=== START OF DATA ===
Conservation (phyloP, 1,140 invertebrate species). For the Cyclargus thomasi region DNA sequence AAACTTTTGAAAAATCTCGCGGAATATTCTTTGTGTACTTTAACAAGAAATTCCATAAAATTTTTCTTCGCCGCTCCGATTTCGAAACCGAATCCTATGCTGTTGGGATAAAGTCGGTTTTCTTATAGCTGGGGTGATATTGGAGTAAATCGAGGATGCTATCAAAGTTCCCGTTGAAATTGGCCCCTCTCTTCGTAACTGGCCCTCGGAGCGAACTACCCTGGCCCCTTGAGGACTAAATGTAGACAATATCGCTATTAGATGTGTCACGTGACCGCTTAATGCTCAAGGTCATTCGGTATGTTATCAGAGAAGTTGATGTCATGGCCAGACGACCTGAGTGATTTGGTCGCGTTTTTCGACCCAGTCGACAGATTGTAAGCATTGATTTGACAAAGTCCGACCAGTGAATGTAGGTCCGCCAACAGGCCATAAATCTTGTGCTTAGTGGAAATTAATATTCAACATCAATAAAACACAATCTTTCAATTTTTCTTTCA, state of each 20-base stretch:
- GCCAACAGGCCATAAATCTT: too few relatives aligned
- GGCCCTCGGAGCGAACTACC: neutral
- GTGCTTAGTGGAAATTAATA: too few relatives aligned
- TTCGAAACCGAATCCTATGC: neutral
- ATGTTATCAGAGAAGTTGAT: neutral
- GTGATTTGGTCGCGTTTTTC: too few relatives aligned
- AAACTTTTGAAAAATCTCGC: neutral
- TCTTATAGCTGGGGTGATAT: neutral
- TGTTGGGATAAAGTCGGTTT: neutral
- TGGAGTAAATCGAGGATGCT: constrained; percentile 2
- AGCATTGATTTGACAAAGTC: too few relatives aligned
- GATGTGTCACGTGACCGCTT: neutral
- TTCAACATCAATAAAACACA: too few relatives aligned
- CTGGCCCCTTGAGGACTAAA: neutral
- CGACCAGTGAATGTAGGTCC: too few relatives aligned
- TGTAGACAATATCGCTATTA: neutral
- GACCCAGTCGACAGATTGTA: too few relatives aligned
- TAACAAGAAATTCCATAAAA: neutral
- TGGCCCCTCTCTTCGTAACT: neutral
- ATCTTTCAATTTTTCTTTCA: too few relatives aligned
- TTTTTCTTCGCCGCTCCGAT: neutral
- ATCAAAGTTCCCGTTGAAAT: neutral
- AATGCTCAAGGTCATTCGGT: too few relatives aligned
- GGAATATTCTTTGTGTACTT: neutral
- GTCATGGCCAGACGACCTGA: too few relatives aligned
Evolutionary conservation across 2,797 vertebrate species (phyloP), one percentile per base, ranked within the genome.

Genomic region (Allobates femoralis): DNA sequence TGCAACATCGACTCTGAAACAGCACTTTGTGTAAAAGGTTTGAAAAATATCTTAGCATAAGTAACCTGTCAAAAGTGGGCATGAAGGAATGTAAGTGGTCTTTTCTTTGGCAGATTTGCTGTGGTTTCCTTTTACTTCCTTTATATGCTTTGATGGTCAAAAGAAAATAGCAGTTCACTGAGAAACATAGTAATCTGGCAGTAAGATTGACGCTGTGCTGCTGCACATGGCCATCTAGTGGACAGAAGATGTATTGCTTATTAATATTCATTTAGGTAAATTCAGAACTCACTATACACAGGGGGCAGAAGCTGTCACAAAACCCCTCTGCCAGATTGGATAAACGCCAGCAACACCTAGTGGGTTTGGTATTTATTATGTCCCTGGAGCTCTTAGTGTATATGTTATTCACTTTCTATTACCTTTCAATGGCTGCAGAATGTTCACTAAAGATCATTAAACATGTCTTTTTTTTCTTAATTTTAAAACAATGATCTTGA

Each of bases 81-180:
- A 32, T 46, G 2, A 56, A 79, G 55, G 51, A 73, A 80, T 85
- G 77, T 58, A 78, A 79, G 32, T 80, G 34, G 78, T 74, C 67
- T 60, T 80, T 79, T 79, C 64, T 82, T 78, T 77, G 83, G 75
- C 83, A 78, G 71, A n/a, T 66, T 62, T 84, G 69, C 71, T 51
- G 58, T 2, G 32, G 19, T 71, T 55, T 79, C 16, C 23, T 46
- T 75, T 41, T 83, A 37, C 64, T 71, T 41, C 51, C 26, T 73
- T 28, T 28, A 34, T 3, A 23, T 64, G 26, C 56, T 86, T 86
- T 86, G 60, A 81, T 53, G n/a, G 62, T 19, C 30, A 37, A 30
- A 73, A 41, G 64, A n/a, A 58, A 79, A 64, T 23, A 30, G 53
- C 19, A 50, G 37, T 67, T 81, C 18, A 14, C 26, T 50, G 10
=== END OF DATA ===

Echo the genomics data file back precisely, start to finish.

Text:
Conservation (phyloP, 1,140 invertebrate species). For the Cyclargus thomasi region DNA sequence AAACTTTTGAAAAATCTCGCGGAATATTCTTTGTGTACTTTAACAAGAAATTCCATAAAATTTTTCTTCGCCGCTCCGATTTCGAAACCGAATCCTATGCTGTTGGGATAAAGTCGGTTTTCTTATAGCTGGGGTGATATTGGAGTAAATCGAGGATGCTATCAAAGTTCCCGTTGAAATTGGCCCCTCTCTTCGTAACTGGCCCTCGGAGCGAACTACCCTGGCCCCTTGAGGACTAAATGTAGACAATATCGCTATTAGATGTGTCACGTGACCGCTTAATGCTCAAGGTCATTCGGTATGTTATCAGAGAAGTTGATGTCATGGCCAGACGACCTGAGTGATTTGGTCGCGTTTTTCGACCCAGTCGACAGATTGTAAGCATTGATTTGACAAAGTCCGACCAGTGAATGTAGGTCCGCCAACAGGCCATAAATCTTGTGCTTAGTGGAAATTAATATTCAACATCAATAAAACACAATCTTTCAATTTTTCTTTCA, state of each 20-base stretch:
- GCCAACAGGCCATAAATCTT: too few relatives aligned
- GGCCCTCGGAGCGAACTACC: neutral
- GTGCTTAGTGGAAATTAATA: too few relatives aligned
- TTCGAAACCGAATCCTATGC: neutral
- ATGTTATCAGAGAAGTTGAT: neutral
- GTGATTTGGTCGCGTTTTTC: too few relatives aligned
- AAACTTTTGAAAAATCTCGC: neutral
- TCTTATAGCTGGGGTGATAT: neutral
- TGTTGGGATAAAGTCGGTTT: neutral
- TGGAGTAAATCGAGGATGCT: constrained; percentile 2
- AGCATTGATTTGACAAAGTC: too few relatives aligned
- GATGTGTCACGTGACCGCTT: neutral
- TTCAACATCAATAAAACACA: too few relatives aligned
- CTGGCCCCTTGAGGACTAAA: neutral
- CGACCAGTGAATGTAGGTCC: too few relatives aligned
- TGTAGACAATATCGCTATTA: neutral
- GACCCAGTCGACAGATTGTA: too few relatives aligned
- TAACAAGAAATTCCATAAAA: neutral
- TGGCCCCTCTCTTCGTAACT: neutral
- ATCTTTCAATTTTTCTTTCA: too few relatives aligned
- TTTTTCTTCGCCGCTCCGAT: neutral
- ATCAAAGTTCCCGTTGAAAT: neutral
- AATGCTCAAGGTCATTCGGT: too few relatives aligned
- GGAATATTCTTTGTGTACTT: neutral
- GTCATGGCCAGACGACCTGA: too few relatives aligned
Evolutionary conservation across 2,797 vertebrate species (phyloP), one percentile per base, ranked within the genome.

Genomic region (Allobates femoralis): DNA sequence TGCAACATCGACTCTGAAACAGCACTTTGTGTAAAAGGTTTGAAAAATATCTTAGCATAAGTAACCTGTCAAAAGTGGGCATGAAGGAATGTAAGTGGTCTTTTCTTTGGCAGATTTGCTGTGGTTTCCTTTTACTTCCTTTATATGCTTTGATGGTCAAAAGAAAATAGCAGTTCACTGAGAAACATAGTAATCTGGCAGTAAGATTGACGCTGTGCTGCTGCACATGGCCATCTAGTGGACAGAAGATGTATTGCTTATTAATATTCATTTAGGTAAATTCAGAACTCACTATACACAGGGGGCAGAAGCTGTCACAAAACCCCTCTGCCAGATTGGATAAACGCCAGCAACACCTAGTGGGTTTGGTATTTATTATGTCCCTGGAGCTCTTAGTGTATATGTTATTCACTTTCTATTACCTTTCAATGGCTGCAGAATGTTCACTAAAGATCATTAAACATGTCTTTTTTTTCTTAATTTTAAAACAATGATCTTGA

Each of bases 81-180:
- A 32, T 46, G 2, A 56, A 79, G 55, G 51, A 73, A 80, T 85
- G 77, T 58, A 78, A 79, G 32, T 80, G 34, G 78, T 74, C 67
- T 60, T 80, T 79, T 79, C 64, T 82, T 78, T 77, G 83, G 75
- C 83, A 78, G 71, A n/a, T 66, T 62, T 84, G 69, C 71, T 51
- G 58, T 2, G 32, G 19, T 71, T 55, T 79, C 16, C 23, T 46
- T 75, T 41, T 83, A 37, C 64, T 71, T 41, C 51, C 26, T 73
- T 28, T 28, A 34, T 3, A 23, T 64, G 26, C 56, T 86, T 86
- T 86, G 60, A 81, T 53, G n/a, G 62, T 19, C 30, A 37, A 30
- A 73, A 41, G 64, A n/a, A 58, A 79, A 64, T 23, A 30, G 53
- C 19, A 50, G 37, T 67, T 81, C 18, A 14, C 26, T 50, G 10